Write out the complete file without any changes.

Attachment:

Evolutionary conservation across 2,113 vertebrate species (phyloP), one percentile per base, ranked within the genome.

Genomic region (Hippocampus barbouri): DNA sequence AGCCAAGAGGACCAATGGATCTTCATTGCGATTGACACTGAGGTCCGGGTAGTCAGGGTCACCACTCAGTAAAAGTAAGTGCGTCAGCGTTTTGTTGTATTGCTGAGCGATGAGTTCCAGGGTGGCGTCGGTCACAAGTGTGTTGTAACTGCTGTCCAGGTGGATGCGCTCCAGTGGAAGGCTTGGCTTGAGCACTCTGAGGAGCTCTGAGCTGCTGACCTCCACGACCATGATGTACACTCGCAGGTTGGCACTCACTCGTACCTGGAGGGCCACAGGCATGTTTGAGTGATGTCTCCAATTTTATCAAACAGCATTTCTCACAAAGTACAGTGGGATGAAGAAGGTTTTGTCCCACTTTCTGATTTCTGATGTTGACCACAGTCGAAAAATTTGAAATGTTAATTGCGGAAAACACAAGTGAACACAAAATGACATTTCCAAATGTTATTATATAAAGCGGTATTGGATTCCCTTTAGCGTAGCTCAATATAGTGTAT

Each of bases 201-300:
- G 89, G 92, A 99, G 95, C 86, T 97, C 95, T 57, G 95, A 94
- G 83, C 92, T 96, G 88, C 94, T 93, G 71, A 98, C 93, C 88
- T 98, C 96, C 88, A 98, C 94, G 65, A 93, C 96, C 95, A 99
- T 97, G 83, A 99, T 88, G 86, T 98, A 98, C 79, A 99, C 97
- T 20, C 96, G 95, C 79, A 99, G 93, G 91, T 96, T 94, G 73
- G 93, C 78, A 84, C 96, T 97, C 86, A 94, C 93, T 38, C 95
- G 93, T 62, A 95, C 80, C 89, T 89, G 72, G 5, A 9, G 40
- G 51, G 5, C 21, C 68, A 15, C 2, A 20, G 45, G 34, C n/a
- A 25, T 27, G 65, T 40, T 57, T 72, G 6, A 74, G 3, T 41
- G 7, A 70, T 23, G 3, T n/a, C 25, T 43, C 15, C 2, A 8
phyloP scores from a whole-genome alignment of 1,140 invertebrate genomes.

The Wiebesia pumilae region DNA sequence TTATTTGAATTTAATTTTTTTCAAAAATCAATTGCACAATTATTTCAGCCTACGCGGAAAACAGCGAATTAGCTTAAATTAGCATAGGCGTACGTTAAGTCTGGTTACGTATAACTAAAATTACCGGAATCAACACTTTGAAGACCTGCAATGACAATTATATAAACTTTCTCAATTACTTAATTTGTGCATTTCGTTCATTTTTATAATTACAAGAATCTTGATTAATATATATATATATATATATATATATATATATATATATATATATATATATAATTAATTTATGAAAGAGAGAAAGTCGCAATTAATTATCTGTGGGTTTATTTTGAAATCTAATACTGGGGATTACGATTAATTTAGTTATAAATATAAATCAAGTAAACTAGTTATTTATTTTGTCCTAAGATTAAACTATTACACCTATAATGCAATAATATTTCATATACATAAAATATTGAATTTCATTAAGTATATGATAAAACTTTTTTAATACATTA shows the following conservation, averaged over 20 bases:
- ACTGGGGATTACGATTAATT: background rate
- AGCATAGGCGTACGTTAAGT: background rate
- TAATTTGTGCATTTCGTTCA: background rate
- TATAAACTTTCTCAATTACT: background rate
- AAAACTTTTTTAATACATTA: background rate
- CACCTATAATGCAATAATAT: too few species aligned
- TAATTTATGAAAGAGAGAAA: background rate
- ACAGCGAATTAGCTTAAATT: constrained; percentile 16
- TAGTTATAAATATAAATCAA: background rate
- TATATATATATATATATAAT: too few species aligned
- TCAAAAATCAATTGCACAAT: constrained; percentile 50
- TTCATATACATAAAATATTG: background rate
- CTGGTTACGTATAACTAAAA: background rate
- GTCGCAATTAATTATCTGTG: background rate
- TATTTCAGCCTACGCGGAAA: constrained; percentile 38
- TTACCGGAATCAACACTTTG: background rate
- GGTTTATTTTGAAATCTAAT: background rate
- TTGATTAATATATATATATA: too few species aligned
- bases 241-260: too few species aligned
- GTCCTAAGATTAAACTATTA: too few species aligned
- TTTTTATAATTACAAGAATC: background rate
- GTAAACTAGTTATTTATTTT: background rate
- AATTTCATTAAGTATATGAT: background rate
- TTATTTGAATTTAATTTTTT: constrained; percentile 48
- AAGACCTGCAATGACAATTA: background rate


Evolutionary conservation across 2,113 vertebrate species (phyloP), one percentile per base, ranked within the genome.

Genomic region (Hippocampus barbouri): DNA sequence AGCCAAGAGGACCAATGGATCTTCATTGCGATTGACACTGAGGTCCGGGTAGTCAGGGTCACCACTCAGTAAAAGTAAGTGCGTCAGCGTTTTGTTGTATTGCTGAGCGATGAGTTCCAGGGTGGCGTCGGTCACAAGTGTGTTGTAACTGCTGTCCAGGTGGATGCGCTCCAGTGGAAGGCTTGGCTTGAGCACTCTGAGGAGCTCTGAGCTGCTGACCTCCACGACCATGATGTACACTCGCAGGTTGGCACTCACTCGTACCTGGAGGGCCACAGGCATGTTTGAGTGATGTCTCCAATTTTATCAAACAGCATTTCTCACAAAGTACAGTGGGATGAAGAAGGTTTTGTCCCACTTTCTGATTTCTGATGTTGACCACAGTCGAAAAATTTGAAATGTTAATTGCGGAAAACACAAGTGAACACAAAATGACATTTCCAAATGTTATTATATAAAGCGGTATTGGATTCCCTTTAGCGTAGCTCAATATAGTGTAT

Each of bases 201-300:
- G 89, G 92, A 99, G 95, C 86, T 97, C 95, T 57, G 95, A 94
- G 83, C 92, T 96, G 88, C 94, T 93, G 71, A 98, C 93, C 88
- T 98, C 96, C 88, A 98, C 94, G 65, A 93, C 96, C 95, A 99
- T 97, G 83, A 99, T 88, G 86, T 98, A 98, C 79, A 99, C 97
- T 20, C 96, G 95, C 79, A 99, G 93, G 91, T 96, T 94, G 73
- G 93, C 78, A 84, C 96, T 97, C 86, A 94, C 93, T 38, C 95
- G 93, T 62, A 95, C 80, C 89, T 89, G 72, G 5, A 9, G 40
- G 51, G 5, C 21, C 68, A 15, C 2, A 20, G 45, G 34, C n/a
- A 25, T 27, G 65, T 40, T 57, T 72, G 6, A 74, G 3, T 41
- G 7, A 70, T 23, G 3, T n/a, C 25, T 43, C 15, C 2, A 8
phyloP scores from a whole-genome alignment of 1,140 invertebrate genomes.

The Wiebesia pumilae region DNA sequence TTATTTGAATTTAATTTTTTTCAAAAATCAATTGCACAATTATTTCAGCCTACGCGGAAAACAGCGAATTAGCTTAAATTAGCATAGGCGTACGTTAAGTCTGGTTACGTATAACTAAAATTACCGGAATCAACACTTTGAAGACCTGCAATGACAATTATATAAACTTTCTCAATTACTTAATTTGTGCATTTCGTTCATTTTTATAATTACAAGAATCTTGATTAATATATATATATATATATATATATATATATATATATATATATATATATATAATTAATTTATGAAAGAGAGAAAGTCGCAATTAATTATCTGTGGGTTTATTTTGAAATCTAATACTGGGGATTACGATTAATTTAGTTATAAATATAAATCAAGTAAACTAGTTATTTATTTTGTCCTAAGATTAAACTATTACACCTATAATGCAATAATATTTCATATACATAAAATATTGAATTTCATTAAGTATATGATAAAACTTTTTTAATACATTA shows the following conservation, averaged over 20 bases:
- ACTGGGGATTACGATTAATT: background rate
- AGCATAGGCGTACGTTAAGT: background rate
- TAATTTGTGCATTTCGTTCA: background rate
- TATAAACTTTCTCAATTACT: background rate
- AAAACTTTTTTAATACATTA: background rate
- CACCTATAATGCAATAATAT: too few species aligned
- TAATTTATGAAAGAGAGAAA: background rate
- ACAGCGAATTAGCTTAAATT: constrained; percentile 16
- TAGTTATAAATATAAATCAA: background rate
- TATATATATATATATATAAT: too few species aligned
- TCAAAAATCAATTGCACAAT: constrained; percentile 50
- TTCATATACATAAAATATTG: background rate
- CTGGTTACGTATAACTAAAA: background rate
- GTCGCAATTAATTATCTGTG: background rate
- TATTTCAGCCTACGCGGAAA: constrained; percentile 38
- TTACCGGAATCAACACTTTG: background rate
- GGTTTATTTTGAAATCTAAT: background rate
- TTGATTAATATATATATATA: too few species aligned
- bases 241-260: too few species aligned
- GTCCTAAGATTAAACTATTA: too few species aligned
- TTTTTATAATTACAAGAATC: background rate
- GTAAACTAGTTATTTATTTT: background rate
- AATTTCATTAAGTATATGAT: background rate
- TTATTTGAATTTAATTTTTT: constrained; percentile 48
- AAGACCTGCAATGACAATTA: background rate